Fast Growth in 4 Fertilizer Stocks

09/14/2011 9:30 am EST

Focus: STOCKS

Kate Stalter

CMO & Senior Financial Advisor, Better Money Decisions

Fertilizer makers were among some of the quickest-moving growth names in 2006 and 2007. As the industry fundamentals have bounced back, these stocks are once again drawing institutional buyers, and some offer good potential for retail investors to profit by following in the pros’ footsteps, writes MoneyShow.com contributor Kate Stalter.

One of the sectors I’ve been tracking since last month is agriculture.

One sub-sector, in particular, has shown unusual price strength. With world population growing, so is the need for fertilizers to speed food production.

Many of the fertilizer makers have been outperforming the broader market, with some rallying to all-time highs in recent weeks. Mid-cap Terra Nitrogen (TNH) pulled back from its new high of $199.50, reached on August 31, and has found solid support near its short-term ten-day moving average.

I tend to use the 50-day line more often as an indicator of medium-term support that may offer a technical entry point. Terra Nitrogen has not touched its 50-day since early August. For the most part, volume was robust as the stock trended higher, a signal of investor confidence.

The buying strength is encouraging, but I would prefer to wait for a pullback with 50-day support before making a buy.

At this juncture, with the stock showing hefty monthly percentage gains from May through August, it wouldn’t be surprising to see a pullback as investors grab some profits after the big run-up. But the institutional conviction that’s been evidenced so far means waiting to buy on 50-day support could be a profitable strategy.

Another fertilizer maker that’s retreating from an all-time high is CF Industries (CF), Terra Nitrogen’s parent company. The stock rallied to an intraday peak of $192.70 on August 30.

Volume was light on the rally, which is not ideal. However, the move came in the days prior to the Labor Day holiday, which often brings lower trading.

CF’s earnings growth skyrocketed in recent quarters, with analysts eyeing profit of $20.92 per share—no, that’s not a typo—for 2011. That would be a gain of 143% over 2010. It’s not unusual to see explosive growth like that slow somewhat, so analysts expect 2012 earnings to come in at a not-too-shabby $19.34 per share, a year-over-year drop of 8%.

Of course, consensus estimates can be wrong on either the high or low side, but they can be useful as an indication of institutional confidence in a company’s near-to-medium-term growth potential.

NEXT: 2 More Strong Fertilizer Names

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A recent IPO from the agricultural sector is Texas-based CVR Partners (UAN). It’s a subsidiary of CVR Energy (CVI).

CVR Partners’ stock has been forming the right side of a base and is trading above its ten-week average. Upside volume has been heavy in the past couple of sessions, and the stock is approaching its July 21 intraday high of $26.10.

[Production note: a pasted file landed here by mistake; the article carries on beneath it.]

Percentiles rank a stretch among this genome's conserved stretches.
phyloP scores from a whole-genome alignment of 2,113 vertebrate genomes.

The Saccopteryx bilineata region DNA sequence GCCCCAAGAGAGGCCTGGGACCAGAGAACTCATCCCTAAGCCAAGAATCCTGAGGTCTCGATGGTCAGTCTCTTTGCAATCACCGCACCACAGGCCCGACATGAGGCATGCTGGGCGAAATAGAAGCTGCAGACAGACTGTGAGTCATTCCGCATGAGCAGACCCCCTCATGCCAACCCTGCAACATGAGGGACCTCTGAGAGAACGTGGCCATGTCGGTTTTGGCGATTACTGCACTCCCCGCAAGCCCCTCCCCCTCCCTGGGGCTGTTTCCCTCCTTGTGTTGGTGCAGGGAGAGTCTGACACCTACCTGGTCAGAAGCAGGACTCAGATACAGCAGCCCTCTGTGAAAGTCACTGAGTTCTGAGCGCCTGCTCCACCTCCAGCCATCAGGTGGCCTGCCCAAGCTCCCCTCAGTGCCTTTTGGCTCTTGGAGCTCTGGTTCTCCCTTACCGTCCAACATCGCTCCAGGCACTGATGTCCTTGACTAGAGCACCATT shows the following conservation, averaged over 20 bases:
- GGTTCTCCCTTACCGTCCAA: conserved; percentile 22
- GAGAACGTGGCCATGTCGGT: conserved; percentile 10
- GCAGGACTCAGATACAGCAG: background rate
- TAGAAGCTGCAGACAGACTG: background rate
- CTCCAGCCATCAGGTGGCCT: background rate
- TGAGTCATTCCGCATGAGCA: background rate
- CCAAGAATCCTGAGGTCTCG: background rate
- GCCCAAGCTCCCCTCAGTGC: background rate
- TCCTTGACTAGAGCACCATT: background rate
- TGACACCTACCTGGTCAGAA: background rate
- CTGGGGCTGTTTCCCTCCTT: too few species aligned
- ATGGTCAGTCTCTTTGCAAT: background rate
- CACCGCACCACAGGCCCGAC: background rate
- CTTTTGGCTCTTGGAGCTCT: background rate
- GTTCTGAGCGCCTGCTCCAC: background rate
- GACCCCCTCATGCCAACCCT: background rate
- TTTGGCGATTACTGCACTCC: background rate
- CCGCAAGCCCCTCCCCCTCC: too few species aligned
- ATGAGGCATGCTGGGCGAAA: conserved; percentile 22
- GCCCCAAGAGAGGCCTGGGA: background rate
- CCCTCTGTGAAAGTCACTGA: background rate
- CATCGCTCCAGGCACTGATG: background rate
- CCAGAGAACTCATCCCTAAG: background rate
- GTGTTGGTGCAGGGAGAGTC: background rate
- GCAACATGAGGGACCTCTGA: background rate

CVR Partners produces nitrogen fertilizers, exactly the type of product that analysts expect to enjoy strong demand in the coming years. As with CF, this company is expected to show triple-digit profit growth this year, with growth levels slowing dramatically in 2012.

Institutional owners have piled into the stock, a great sign of confidence, and a reason for individual investors to track the stock. It’s showing technical strength at a time when the general market has faltered, something that could indicate future upside potential ahead, as professional investors add to their positions.

CVR Partners is a mid-cap that trades more than 2 million shares a day. It’s not so large that explosive price gains are out of the question, yet it also has a decent amount of liquidity. That’s a good combination.

In addition, recent IPOs often sport large gains within their first ten years or so as a publicly traded entity, another reason to eye this stock closely.

The company currently pays a generous dividend yield of 7.5%. While there’s no guarantee that high rate will continue, it’s an attractive aspect of the stock at a time when fixed-income investments are paying lower yields. In addition, the stock’s one-two combo of price appreciation plus a dividend makes it worth a glance.

One of the tried-and-true large-cap stalwarts from the fertilizer industry is also showing price performance better than the general market. Potash Corp. of Saskatchewan (POT) is trending along both its ten-week and 40-week moving averages.

Drilling down to see how that appears on a daily chart, the 50-day is currently holding above the 200-day line, a good indicator. But the stock has had trouble gaining much upside traction in recent weeks, making some of its smaller industry peers more attractive, technically.

The fundamentals have been strong, however. The company has amassed an excellent track record of sales and earnings growth in recent quarters, and Wall Street expects that to continue over the next two years.

Potash, with a market cap north of $48 billion, trades more than 8 million shares a day, making it a very liquid large cap. Its trading character has shown some wider-than-usual price swings lately, in keeping with overall market volatility.

The fundamental history and future potential could make this an interesting play at some future date. However, at the moment, the technicals, while not terrible, are not compelling, either. I’d like to see upside conviction in a bounce above key moving averages. That could make the stock a technical buy candidate once again.

At the time of publication, Kate Stalter did not own positions in any of the investments mentioned in this column.

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